Friday May 1st, 2015

Last year, the Wizards celebrated their first playoff appearance since 2008 by disposing of the favored No. 4-seeded Bulls in five games. They poured in 108.9 points per 100 possessions against Chicago’s vaunted defense, winning all three contests at the United Center—home-court advantage be darned.

However, Washington couldn’t sustain its newfound success. Indiana eliminated the Wizards during the ensuing Eastern Conference semifinals in six games, limiting Washington to just 97.6 points per 100 possessions—a mark that would rank better than only the Knicks and 76ers this season. 

So that begs the question, with Washington’s offense looking invincible after sweeping the Raptors in another impressive first-round bout, how much can we really trust Randy Wittman’s crew ahead of their second straight opportunity to make a conference finals appearance?

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To determine if this Wizards team is cut from a different cloth, let’s take a look at the statistical differences between how Washington played in the regular season and how John Wall and Co. dealt a devastating blow to Toronto’s core.

Otto Porter has had a bigger learning curve in the NBA than most No. 3 overall picks. But it seems as though he’s finally absorbed Washington’s defensive scheme, a major step in his development.

Porter ended up containing DeMar DeRozan better than anyone expected coming into the first round. With Porter on the floor, DeRozan shot just 34% during the series, according to That mark rose to 47% when Porter was on the bench.

[daily_cut.NBA]Given the dominant nature of the first round sweep (+46 point differential), you’d figure that Washington’s starters outscored Toronto. But the Wizards’ starting five (Wall-Bradley Beal-Paul Pierce-Nene-Marcin Gortat) actually had a plus-minus of -2 in 54 minutes across the series.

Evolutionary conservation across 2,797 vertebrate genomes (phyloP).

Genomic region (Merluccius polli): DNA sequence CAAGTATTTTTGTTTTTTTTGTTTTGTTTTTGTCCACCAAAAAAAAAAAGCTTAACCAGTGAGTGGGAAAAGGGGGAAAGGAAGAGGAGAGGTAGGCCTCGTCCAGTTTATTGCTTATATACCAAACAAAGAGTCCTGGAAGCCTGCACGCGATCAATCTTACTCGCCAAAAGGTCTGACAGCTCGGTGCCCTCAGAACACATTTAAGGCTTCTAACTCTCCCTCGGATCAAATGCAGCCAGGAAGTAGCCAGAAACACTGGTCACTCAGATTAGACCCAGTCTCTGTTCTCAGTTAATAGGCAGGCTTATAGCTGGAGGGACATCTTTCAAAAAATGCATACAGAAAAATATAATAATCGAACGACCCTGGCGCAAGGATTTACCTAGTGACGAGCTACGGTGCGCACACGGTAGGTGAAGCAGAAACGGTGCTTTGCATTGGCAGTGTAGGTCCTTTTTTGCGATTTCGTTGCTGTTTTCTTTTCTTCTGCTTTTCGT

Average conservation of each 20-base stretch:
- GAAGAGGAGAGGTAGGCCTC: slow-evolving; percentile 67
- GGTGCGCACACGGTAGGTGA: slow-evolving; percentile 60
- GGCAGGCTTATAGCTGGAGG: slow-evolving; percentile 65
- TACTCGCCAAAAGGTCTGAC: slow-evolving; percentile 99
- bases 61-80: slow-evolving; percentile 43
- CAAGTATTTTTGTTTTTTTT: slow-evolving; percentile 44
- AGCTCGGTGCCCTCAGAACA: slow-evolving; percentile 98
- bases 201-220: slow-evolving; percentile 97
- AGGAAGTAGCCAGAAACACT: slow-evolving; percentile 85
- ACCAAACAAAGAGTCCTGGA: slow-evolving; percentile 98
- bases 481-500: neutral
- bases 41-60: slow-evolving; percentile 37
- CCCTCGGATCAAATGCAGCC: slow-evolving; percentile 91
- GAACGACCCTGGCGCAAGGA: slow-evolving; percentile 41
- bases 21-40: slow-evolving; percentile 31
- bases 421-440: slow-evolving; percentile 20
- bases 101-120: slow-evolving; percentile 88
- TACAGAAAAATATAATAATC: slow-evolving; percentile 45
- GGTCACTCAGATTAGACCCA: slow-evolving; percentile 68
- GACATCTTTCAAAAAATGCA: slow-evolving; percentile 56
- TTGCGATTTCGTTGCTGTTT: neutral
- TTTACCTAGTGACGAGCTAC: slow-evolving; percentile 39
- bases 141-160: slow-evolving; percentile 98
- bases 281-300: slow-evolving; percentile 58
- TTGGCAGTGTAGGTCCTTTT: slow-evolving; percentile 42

Instead, Washington’s small-ball lineup that switches in Porter for Nene did most of the damage to the Raptors. That group outscored Toronto by 18 points in its 31 minutes on the court together, giving it an astronomical net rating of +32.2 per 100 possessions.

With Pierce pushed to power forward, the Wizards feature four players who can drive to the basket or shoot from long distance. That combination spurred Washington to an offensive rating of 112.5 against Toronto, better than the Clippers’ league-leading mark of 109.8 during the regular season.

Though Wall and Beal are the unquestioned one-two scoring punch for the Wizards, they’re overall a very balanced offensive team, with multiple guys who can get hot and carry the load. Beal, Pierce and Gortat all led the team in scoring in separate games throughout the series.

Beal’s impressive scoring output was more a result of volume than efficiency, as he only shot 38% from the floor against Toronto. If anything, though, it’s encouraging for Washington that they still were so good without Beal in peak form. The Wizards are far better with him on the floor, and if he resumes sinking threes at a 40% clip as he did during the regular season, it’ll be bad news for whoever Washington faces in the next round.

Coach Randy Wittman has been knocked by critics who say he’s not exactly an offensive innovator. While that might be true, the Wizards have done a good job of pinging the ball around on offense under Wittman, ranking sixth in the NBA in assists per game (24.1) this season.

A lot of that progress has to be credited to Wall, who is now one of the best distributors in the game. He delivered more assists per game than anyone in the Eastern Conference, as the only player besides Chris Paul to average double-digit dimes.

Wall was even better against Toronto, outplaying fellow All-Star Kyle Lowry while piling up 12.5 assists per game in the series.

However, the stats give some credence to the belief that Toronto was “emotionally drained” and “gave into the onslaught” as the game went on, as Raptors coach Dwane Casey gently put it after Game 4.

In the clincher, a whopping 22 of Washington’s 26 three-point attempts were uncontested. They sank 13 of those open treys and 15 overall—a season high that likely won’t be replicated again.

It’s only going to get more difficult from here for Washington. The Raptors ranked No. 23 in defensive rating (104.8), ahead of only Brooklyn among playoff teams. Unless the Nets pull off a massive upset against Atlanta, Washington will be facing a much tougher defense in the second round against the Hawks, who finished No. 7 in defensive rating (100.7).

The Wizards still have to prove whether their display against Toronto was a sign of things to come, or just a temporary spectacle that’ll soon be exposed as an illusion.

More from Will Laws:

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